By Show and Tell
By Bree Davies
By Bree Davies
By Cory Casciato
By Emilie Johnson
By Robin Edwards
By Bree Davis
By Josiah M. Hesse
Once you get used to the terror of seeing two naked men and a seventeen-by-fourteen-foot Godzilla-sized phallus on the giant multimedia screen provided by a live camera zoom, the show-and-tell show somehow becomes -- dare I say -- engrossing entertainment for much of its duration. The long and the short of it is that Puppetry is about comedy, and though it may not be for everyone, it may be for more of you than you think.
The crowd at last week's opening night was gender-mixed and surprisingly full of baby boomers. In the front row was a woman easily in her late fifties, wiping the tears from her eyes as she was unrelentlessly whipped into laugh-out-loud lewdness by the nude dudes. At one point, one of the performers asked, "You purchased front-row seats to a dick show? What were you thinking?"
In the next row was a twenty-something bloke who chuckled consistently throughout the evening. Commenting during the bizarre "Windsurfer" finale, he admitted, "My package is sore just from watching them."
Puppetry gives a whole new meaning to the term "penis envy," with the performers astonishing men and women alike as they tug and twist their talented tallywhackers into over 35 installations. Puffing out their chests and standing up tall in cheesy superhero capes and gym shoes, the puppeteers offer shapely shafted sculptures with intriguing names -- Atomic Mushroom, the Spooky Eye and the Frill-Necked Lizard -- and complete each stunt with a little wag and an ear-to-ear grin as if to say "Look what I made!" The genital gurus are also happy to walk any willing willies from the audience through the puppetry process of the Hamburger.
Davies is flawless when it comes to playing with his penis. The former financial advisor from Australia has now pulled out over 500 performances for audiences across the United States and Europe, and it shows. Nimble newbie Benjamin gets into the swing of things as a "relief" puppeteer, dazzling audiences with his "dick trick" portfolio. With just seven shows under his belt, Benjamin may be a little raw in his timing, but his technique is a bit smoother.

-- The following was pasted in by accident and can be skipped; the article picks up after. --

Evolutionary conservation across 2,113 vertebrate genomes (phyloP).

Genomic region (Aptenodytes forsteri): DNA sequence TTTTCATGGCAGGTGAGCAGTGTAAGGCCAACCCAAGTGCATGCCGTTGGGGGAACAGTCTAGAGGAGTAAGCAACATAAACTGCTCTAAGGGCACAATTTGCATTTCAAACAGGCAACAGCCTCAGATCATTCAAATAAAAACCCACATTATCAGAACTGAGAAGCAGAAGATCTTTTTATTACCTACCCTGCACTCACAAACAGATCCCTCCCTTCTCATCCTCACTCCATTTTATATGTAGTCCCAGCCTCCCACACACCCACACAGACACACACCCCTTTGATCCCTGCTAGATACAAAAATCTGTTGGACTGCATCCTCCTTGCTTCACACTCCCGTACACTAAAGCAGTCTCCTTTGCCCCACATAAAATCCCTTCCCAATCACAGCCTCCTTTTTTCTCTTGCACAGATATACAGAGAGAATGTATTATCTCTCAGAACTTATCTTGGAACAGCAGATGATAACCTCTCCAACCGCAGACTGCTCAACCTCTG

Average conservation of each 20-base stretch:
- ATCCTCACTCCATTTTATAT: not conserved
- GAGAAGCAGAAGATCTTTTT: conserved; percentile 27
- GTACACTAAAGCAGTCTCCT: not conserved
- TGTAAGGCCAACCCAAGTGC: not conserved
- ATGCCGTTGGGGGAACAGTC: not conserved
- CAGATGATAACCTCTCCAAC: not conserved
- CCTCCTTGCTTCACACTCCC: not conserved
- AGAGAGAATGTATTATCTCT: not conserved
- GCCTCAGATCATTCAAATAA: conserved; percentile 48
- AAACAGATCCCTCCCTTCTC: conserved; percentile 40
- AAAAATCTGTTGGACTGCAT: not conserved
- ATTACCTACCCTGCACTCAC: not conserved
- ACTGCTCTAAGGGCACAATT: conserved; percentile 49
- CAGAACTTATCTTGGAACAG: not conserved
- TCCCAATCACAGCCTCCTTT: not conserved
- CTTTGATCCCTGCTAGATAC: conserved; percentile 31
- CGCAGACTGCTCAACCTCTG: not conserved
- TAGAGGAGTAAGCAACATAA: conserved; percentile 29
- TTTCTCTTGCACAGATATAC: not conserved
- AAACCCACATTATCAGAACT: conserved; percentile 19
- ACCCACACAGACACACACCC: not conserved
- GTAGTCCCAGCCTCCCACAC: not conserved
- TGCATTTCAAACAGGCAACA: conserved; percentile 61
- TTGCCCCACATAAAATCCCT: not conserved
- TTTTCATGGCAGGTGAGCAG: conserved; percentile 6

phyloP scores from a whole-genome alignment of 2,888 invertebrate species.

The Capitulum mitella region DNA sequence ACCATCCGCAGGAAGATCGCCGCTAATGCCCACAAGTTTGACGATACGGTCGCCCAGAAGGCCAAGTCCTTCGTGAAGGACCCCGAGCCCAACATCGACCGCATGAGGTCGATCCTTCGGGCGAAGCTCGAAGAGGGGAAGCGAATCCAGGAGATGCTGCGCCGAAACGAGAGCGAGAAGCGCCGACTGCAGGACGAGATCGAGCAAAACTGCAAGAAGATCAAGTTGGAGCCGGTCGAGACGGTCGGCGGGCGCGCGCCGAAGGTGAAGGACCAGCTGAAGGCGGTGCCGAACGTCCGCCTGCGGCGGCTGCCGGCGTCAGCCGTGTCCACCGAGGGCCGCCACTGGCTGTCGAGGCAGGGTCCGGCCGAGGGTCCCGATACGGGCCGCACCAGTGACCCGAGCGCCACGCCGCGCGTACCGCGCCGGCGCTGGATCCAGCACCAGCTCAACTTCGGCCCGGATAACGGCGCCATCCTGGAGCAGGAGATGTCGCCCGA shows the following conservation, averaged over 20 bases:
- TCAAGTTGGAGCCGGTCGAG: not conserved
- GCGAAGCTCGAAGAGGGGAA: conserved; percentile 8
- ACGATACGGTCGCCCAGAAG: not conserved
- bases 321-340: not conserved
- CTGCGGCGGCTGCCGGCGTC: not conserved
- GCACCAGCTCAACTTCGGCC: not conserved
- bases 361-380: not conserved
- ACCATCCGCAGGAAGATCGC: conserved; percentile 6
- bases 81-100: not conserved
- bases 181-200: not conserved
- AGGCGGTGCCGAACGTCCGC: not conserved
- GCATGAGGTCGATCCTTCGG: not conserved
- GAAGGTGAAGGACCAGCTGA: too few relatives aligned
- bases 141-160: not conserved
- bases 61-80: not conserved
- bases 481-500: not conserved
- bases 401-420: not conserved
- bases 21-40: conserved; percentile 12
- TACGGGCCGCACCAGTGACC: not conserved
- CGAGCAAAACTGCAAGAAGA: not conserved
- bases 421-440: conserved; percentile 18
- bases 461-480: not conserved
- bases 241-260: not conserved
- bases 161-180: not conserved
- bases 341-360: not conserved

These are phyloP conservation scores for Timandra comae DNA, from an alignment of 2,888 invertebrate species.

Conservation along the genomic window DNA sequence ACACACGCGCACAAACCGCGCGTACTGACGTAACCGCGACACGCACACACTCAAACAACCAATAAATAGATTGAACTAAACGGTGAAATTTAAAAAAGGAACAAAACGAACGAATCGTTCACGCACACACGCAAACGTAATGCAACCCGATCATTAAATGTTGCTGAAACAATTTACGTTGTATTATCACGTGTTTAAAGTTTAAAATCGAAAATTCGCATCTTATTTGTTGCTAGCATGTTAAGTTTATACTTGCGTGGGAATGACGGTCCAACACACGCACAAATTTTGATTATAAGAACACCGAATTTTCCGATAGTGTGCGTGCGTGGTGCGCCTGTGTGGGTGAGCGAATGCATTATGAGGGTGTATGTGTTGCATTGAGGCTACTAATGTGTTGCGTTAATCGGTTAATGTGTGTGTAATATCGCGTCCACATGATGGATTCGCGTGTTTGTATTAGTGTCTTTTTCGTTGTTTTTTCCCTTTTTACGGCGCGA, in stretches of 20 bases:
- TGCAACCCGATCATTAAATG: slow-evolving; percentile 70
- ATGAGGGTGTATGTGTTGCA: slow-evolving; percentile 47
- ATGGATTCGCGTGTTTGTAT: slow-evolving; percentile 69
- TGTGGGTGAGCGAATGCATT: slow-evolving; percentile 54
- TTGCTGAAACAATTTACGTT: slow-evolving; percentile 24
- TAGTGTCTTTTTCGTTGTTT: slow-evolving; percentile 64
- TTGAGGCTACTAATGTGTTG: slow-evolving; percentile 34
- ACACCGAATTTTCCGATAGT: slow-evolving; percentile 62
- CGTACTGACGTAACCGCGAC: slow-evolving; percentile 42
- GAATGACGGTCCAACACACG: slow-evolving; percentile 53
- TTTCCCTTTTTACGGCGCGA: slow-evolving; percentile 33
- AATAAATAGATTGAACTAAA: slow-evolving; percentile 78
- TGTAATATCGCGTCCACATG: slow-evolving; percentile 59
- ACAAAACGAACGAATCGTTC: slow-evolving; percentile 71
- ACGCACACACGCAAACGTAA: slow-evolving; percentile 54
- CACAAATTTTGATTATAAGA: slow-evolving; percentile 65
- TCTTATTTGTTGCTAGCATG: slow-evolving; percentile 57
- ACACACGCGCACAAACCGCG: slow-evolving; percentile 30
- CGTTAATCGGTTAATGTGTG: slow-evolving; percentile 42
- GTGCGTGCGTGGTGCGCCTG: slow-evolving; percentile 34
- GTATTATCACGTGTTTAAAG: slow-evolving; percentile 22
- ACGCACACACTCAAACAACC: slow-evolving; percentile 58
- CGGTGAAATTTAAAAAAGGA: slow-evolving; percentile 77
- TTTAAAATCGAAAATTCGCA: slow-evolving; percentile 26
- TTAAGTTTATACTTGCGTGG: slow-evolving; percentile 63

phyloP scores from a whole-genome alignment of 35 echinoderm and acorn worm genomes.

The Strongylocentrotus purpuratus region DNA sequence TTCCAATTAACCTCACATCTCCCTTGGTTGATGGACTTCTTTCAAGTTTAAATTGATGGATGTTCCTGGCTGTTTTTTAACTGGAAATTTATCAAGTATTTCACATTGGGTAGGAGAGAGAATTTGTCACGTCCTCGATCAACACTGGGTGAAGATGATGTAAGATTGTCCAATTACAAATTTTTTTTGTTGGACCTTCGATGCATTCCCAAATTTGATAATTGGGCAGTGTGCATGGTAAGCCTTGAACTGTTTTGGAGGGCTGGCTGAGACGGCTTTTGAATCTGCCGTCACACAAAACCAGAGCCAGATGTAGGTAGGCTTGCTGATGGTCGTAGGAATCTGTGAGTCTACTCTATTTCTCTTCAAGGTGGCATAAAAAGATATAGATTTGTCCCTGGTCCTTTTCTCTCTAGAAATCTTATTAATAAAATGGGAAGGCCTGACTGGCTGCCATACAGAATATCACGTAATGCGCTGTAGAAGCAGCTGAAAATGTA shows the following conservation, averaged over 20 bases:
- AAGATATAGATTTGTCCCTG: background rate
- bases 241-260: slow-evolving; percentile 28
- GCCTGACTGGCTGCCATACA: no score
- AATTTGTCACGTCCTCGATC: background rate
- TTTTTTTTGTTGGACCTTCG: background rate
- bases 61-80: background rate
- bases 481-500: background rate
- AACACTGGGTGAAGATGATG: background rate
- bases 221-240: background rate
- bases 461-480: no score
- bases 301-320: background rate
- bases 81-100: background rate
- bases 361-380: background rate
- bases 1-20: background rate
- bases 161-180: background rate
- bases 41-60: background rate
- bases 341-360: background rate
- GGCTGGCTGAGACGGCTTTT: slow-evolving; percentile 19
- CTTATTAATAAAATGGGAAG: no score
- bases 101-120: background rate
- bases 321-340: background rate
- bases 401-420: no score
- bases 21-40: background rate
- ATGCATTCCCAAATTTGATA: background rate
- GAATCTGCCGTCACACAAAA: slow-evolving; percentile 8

Not to be forgotten is the show's official audience-fluffer, Lori Callahan, who looks like she could preside over the PTA but pounds out raucous fun, bringing the house to its knees way before any nakedness is revealed.
Puppetry of the Penis, which has nine duos on tour, is currently seeking other talented benders who can hold their own in front of a crowd. Those secure in their manhood can audition in front of a panel of celebrity judges at 11 a.m. on October 21 at the Denver Civic Theatre. Or they can go to firstname.lastname@example.org for information on how to get their freak on on the international penile-puppetry stage.
So is it crude? Sometimes. Is it obscene? Absolutely not. Does it objectify men and their privates? Who cares? Even though it gets a little limp here and there, overall it's a romp that's as tasteful as it is bizarre.
"I do this show as a laugh, not to shock people," says Davies. "Most people who slam the show haven't come to see it."
Fans, on the other hand, say the production is endowed with larger-than-average talent.